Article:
Luke Catenacci, 35, went the boutique route. After 10 years as a portfolio manager for a hedge fund with stints in Tokyo and Hong Kong, the New Jersey native moved back to the U.S. to start his own business. “I was thinking about getting into the fitness industry, but I didn’t have any direction,” he says. He explored the options and decided on F45, an Australian-based chain built on complex high-intensity workouts made easy by flat-screen TVs mounted along every wall in the studio. The screens project looped demonstration videos of the day’s exercise class so clients can see how to swoop medicine balls over their shoulder or lurch sideways, Slinky-style, while swinging kettlebells between their knees. (On-site trainers help and motivate anyone who needs it.) “It’s the kind of workout I was looking for, but it also made sense from a business angle,” says Catenacci. “It filled a gap between typical boutique fitness and CrossFit.”
Despite having nearly 500 locations in Australia, only a couple of F45 branches had opened in the U.S. Catenacci emailed the corporate office, and the next day, the CEO called him. “I’ll be in Las Vegas next week,” he said. “Would you like to meet me there?”
Catenacci flew out, and within a few weeks, he’d landed on the ground floor of the company’s U.S. expansion plan. He partnered with his brother, Jeff, and then counterintuitively decided to lease a storefront in a fitness hot zone in Manhattan with nearly a dozen other established boutiques in a two-block radius, like Barry’s Bootcamp, SoulCycle and Fhitting Room. “I wasn’t worried about competition as a negative factor,” says Catenacci. “It’s a high-foot-traffic area, and people are already used to working out here. I felt the exposure could only help us.”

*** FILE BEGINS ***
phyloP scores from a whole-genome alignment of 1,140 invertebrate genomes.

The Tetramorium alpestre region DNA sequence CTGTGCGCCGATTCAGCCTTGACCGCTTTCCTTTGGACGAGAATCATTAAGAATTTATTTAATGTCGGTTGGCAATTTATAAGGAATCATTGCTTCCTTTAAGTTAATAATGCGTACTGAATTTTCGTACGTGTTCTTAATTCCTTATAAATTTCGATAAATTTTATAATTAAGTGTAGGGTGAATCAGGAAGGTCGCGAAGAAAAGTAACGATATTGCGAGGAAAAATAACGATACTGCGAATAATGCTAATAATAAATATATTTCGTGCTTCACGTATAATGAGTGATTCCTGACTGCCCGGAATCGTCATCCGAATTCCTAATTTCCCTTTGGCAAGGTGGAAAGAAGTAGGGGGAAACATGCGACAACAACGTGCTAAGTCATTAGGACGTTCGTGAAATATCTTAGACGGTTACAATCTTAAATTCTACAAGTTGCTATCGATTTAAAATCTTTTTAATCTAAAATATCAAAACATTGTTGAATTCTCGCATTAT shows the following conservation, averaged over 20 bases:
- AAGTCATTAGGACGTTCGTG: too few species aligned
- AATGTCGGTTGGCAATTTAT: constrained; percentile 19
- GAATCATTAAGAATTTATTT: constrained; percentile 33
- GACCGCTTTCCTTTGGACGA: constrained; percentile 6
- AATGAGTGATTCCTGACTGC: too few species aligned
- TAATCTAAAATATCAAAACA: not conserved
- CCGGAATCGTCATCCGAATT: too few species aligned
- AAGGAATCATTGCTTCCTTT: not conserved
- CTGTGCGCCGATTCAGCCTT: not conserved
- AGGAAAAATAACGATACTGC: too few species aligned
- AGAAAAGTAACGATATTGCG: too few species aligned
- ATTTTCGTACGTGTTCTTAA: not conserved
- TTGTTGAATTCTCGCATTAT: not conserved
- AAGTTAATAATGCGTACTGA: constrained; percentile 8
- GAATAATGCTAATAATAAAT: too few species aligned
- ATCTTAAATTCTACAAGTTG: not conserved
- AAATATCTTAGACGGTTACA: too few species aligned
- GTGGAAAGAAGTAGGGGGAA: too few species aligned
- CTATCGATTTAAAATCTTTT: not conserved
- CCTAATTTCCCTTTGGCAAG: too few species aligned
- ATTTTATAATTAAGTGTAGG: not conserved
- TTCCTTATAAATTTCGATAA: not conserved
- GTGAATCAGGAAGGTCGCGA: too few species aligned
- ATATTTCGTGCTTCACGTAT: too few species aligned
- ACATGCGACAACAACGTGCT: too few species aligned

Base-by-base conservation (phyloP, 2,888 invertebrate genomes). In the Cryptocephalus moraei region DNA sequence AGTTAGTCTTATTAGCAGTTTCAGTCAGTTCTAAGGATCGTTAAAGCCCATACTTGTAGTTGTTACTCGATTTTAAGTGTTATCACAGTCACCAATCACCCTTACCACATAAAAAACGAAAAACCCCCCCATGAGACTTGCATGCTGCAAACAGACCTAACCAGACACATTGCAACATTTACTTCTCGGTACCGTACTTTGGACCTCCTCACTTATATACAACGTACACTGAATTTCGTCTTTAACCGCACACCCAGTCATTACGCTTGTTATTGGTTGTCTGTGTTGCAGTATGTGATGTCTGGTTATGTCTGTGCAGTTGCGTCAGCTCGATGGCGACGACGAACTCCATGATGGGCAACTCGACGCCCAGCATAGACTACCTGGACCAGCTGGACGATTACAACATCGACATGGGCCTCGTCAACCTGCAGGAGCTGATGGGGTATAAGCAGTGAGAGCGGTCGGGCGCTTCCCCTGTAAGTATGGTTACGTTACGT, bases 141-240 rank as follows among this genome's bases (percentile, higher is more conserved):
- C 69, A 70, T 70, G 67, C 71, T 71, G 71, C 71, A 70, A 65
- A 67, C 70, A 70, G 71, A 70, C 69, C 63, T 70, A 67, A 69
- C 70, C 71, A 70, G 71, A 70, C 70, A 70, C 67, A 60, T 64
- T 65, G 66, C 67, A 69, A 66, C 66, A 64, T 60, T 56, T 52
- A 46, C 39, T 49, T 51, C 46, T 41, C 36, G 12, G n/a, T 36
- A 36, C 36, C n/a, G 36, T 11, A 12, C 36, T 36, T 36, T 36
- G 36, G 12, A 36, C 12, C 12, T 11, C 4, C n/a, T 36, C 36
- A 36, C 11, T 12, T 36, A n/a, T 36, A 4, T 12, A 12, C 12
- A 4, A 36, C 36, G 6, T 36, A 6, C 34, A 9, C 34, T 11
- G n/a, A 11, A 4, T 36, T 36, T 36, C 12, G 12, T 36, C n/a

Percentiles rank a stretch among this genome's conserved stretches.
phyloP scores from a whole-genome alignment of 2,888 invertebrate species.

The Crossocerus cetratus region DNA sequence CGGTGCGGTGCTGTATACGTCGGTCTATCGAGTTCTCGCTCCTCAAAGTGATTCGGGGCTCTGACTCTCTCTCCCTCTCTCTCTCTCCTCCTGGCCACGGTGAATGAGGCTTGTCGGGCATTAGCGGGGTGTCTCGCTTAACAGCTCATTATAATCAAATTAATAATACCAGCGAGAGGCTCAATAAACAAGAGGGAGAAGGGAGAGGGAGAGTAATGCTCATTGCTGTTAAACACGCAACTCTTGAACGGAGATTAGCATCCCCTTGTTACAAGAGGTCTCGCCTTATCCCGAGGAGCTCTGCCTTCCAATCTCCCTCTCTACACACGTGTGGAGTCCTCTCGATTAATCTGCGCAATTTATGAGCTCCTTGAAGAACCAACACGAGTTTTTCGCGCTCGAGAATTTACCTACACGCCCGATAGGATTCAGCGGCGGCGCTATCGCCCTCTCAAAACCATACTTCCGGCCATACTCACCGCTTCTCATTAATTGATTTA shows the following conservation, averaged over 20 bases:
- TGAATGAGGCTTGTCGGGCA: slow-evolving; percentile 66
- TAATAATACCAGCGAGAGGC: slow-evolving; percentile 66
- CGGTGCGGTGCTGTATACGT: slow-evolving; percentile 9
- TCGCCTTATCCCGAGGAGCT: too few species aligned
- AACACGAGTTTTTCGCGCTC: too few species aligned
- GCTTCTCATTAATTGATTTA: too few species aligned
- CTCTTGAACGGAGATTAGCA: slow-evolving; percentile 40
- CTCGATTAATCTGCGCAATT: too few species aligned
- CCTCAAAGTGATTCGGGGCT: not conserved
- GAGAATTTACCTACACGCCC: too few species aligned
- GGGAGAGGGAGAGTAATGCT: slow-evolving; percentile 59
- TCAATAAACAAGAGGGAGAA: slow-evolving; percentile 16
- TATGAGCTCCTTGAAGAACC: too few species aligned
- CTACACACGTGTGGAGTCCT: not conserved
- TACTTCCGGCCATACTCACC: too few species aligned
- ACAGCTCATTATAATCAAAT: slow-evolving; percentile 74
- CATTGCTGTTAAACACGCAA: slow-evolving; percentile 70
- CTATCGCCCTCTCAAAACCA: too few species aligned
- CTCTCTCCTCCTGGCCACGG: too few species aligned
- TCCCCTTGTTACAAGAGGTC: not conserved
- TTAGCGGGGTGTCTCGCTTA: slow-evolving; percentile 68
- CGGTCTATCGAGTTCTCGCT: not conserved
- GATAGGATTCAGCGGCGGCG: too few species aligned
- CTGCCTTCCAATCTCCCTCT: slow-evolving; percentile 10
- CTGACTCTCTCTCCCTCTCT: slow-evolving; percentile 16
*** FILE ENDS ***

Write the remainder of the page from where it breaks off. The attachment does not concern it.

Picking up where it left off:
The brothers drummed up $250,000 for a buildout that added locker rooms and five shower stalls. On its opening day in March, F45 had more than a hundred people show up for its first five classes. Daily attendance dropped slightly after membership-drive discounts expired, but it’s been upward growth since, with workouts at popular times nearly hitting the studio’s 36-person capacity.
Of course, there’s a risk with boutiques. They’re at the mercy of shifting consumer interest. Remember step aerobics? Or Billy Blanks’ Tae Bo? As fads come and go, studios devoted to one approach can fall out of fashion. It’s impossible to know which ones will still thrive in a decade. But at least for the moment, the overall trend toward joining and opening fitness clubs — large or small, budget or luxe, specialized or general — appears to have legs. “It’s a great time to be in this industry,” Runyon says. “There are still plenty of growth opportunities for all of us.”